“That’s unlucky,” Field said in a vexed tone. “What does that salt allusion mean? You recollect telling me that Richford was frightened by finding that salt on his plate?”

“It’s a kind of Indian dodge,” Berrington proceeded to explain. “It has to do with caste and religious observances and all that sort of thing. Don’t be deceived with the idea that you are on the track of an Anarchist society or anything of that kind.”

“Is it something more or less on the line of freemasonry, then?” Field asked.

“Well, yes, you can put it that way if you like,” Berrington said thoughtfully. “I made a special study of that kind of thing in India, though I only came across the salt fetich a few times. It seemed to me to be more religious than anything else, though in one or two instances it was attended by tragedy. There was a young native prince who was a great friend of mine and he was about to be married to a princess who was as bright and intelligent as himself. She had been educated like himself in Europe, so that they were free from a deal of superstition and prejudice. The prince was dining at my bungalow one night when I noticed a little bullet of salt on his plate. It was useless to ask him how it got there for one could never have elicited the truth from any of the native servants. My friend got dreadfully pale for a moment, but he turned it off and he thought no more about the matter. But the next day the prince was found dead in his bed; he had shot himself with a revolver.”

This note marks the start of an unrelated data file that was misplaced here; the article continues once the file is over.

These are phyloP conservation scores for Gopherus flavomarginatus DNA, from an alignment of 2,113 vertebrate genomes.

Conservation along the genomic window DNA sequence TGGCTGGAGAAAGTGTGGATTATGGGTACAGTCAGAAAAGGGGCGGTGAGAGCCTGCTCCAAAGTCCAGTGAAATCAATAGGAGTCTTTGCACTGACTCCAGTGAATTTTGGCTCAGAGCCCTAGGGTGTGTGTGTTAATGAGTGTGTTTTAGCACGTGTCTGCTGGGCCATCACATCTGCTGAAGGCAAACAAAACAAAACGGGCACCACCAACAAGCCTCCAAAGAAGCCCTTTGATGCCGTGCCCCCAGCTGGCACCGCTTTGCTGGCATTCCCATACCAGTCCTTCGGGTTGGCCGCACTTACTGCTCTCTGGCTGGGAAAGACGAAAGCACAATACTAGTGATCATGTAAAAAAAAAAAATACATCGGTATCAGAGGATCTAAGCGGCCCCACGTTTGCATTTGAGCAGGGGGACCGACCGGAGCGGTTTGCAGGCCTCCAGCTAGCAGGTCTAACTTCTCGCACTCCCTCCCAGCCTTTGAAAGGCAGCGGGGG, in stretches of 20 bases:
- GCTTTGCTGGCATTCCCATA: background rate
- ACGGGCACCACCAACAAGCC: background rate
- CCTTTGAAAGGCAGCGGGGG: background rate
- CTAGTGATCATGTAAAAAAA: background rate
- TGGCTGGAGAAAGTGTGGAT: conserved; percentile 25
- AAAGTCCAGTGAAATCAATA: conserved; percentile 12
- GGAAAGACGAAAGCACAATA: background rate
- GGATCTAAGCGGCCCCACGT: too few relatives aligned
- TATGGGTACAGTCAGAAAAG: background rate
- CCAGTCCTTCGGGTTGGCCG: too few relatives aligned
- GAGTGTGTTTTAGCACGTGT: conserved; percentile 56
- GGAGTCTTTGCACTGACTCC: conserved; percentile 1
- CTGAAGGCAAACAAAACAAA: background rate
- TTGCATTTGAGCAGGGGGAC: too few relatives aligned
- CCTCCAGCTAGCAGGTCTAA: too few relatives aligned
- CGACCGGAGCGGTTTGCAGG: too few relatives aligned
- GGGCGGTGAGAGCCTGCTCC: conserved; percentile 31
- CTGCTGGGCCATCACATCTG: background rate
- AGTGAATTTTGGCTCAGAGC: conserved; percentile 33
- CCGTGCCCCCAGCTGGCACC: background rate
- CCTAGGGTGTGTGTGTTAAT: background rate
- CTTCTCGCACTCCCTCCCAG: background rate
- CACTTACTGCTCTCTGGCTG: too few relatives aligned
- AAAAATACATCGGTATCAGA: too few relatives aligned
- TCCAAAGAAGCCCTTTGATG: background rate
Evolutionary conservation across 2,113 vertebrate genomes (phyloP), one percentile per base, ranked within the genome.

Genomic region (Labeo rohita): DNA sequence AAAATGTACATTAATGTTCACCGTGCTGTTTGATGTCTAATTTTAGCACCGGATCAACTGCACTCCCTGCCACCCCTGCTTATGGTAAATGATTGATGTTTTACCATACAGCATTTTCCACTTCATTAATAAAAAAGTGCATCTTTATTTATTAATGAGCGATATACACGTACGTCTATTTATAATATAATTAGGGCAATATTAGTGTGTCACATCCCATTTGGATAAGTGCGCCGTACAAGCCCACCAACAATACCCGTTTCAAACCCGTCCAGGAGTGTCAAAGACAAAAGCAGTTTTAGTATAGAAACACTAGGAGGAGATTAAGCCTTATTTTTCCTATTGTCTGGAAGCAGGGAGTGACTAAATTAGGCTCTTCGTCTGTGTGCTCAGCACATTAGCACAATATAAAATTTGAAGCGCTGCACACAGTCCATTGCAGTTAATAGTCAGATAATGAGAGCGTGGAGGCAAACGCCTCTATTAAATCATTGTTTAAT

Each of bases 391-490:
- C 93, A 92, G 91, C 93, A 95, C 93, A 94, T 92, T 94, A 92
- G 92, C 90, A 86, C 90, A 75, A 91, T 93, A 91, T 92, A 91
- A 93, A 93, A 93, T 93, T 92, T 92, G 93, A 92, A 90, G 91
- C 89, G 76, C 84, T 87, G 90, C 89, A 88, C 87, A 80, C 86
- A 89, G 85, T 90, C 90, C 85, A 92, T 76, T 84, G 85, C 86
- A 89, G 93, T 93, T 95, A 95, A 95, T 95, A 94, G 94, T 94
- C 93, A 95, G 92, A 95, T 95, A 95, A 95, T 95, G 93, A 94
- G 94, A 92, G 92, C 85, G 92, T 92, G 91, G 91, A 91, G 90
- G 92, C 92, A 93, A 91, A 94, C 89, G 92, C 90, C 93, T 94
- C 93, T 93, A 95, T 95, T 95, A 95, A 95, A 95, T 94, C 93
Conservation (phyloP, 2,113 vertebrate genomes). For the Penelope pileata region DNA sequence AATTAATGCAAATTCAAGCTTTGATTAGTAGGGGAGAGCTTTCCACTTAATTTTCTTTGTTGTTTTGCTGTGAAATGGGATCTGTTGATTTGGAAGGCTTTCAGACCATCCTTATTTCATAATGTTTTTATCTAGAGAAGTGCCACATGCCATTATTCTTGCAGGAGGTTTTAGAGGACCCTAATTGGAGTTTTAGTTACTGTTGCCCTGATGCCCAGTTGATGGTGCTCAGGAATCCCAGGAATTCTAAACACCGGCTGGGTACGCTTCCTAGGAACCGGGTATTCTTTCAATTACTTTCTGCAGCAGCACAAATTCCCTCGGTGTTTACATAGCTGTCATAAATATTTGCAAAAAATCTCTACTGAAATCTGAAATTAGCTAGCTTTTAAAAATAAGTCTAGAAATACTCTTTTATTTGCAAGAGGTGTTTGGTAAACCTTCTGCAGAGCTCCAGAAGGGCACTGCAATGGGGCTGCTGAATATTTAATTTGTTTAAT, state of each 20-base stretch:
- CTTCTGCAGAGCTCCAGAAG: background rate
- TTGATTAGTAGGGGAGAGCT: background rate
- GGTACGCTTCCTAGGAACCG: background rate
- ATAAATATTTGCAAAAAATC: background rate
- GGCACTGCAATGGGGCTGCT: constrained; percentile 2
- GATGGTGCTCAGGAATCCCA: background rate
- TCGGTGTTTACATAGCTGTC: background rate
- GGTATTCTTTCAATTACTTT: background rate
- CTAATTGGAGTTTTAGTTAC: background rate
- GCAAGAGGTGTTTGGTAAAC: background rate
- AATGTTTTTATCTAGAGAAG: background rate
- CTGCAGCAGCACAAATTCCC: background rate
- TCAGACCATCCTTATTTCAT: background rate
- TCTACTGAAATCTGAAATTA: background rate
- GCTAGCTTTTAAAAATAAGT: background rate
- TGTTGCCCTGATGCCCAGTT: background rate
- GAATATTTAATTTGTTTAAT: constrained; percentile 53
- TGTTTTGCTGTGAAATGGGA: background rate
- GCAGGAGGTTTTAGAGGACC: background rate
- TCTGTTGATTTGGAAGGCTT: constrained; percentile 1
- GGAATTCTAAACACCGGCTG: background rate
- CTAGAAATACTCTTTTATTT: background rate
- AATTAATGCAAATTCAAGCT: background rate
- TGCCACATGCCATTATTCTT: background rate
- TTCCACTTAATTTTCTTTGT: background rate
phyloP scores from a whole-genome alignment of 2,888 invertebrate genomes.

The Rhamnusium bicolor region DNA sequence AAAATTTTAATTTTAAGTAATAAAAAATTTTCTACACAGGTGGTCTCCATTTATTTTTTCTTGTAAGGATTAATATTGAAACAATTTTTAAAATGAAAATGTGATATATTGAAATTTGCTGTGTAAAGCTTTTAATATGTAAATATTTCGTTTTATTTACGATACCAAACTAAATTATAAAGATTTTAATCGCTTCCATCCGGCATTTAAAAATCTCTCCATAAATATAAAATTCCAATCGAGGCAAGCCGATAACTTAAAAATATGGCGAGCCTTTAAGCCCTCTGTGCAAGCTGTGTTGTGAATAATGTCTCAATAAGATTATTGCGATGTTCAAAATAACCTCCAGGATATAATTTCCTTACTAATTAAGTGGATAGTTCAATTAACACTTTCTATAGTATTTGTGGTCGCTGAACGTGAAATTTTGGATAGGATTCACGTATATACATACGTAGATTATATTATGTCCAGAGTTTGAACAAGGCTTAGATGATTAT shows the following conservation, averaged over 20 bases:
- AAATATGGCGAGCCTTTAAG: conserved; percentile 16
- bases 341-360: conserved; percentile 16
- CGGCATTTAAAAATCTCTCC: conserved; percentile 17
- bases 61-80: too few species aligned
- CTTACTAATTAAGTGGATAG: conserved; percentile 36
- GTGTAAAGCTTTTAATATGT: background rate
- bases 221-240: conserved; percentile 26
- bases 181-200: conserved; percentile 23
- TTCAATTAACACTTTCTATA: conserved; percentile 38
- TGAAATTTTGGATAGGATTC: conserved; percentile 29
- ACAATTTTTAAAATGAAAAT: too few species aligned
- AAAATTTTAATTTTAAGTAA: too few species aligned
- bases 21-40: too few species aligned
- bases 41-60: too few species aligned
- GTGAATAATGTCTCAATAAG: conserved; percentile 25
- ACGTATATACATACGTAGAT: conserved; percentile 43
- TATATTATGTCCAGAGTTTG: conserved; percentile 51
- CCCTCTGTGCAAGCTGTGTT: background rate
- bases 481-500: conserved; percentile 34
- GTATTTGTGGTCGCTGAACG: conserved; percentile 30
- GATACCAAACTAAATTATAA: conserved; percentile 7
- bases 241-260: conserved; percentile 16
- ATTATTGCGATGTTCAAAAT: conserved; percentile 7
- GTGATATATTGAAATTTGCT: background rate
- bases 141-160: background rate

“And you never got to the bottom of it?” Field asked with pardonable curiosity.

“Never. There are mysteries in India that puzzle us as much as they did in the good old days of John Company. What’s that noise?”

There was a sound like the rumble of wheels along the hall, and presently appeared a kind of invalid chair, self-propelled by its occupant, a little man with a pale face and dark eyes. He paused before the dining-room door and rattled the handle.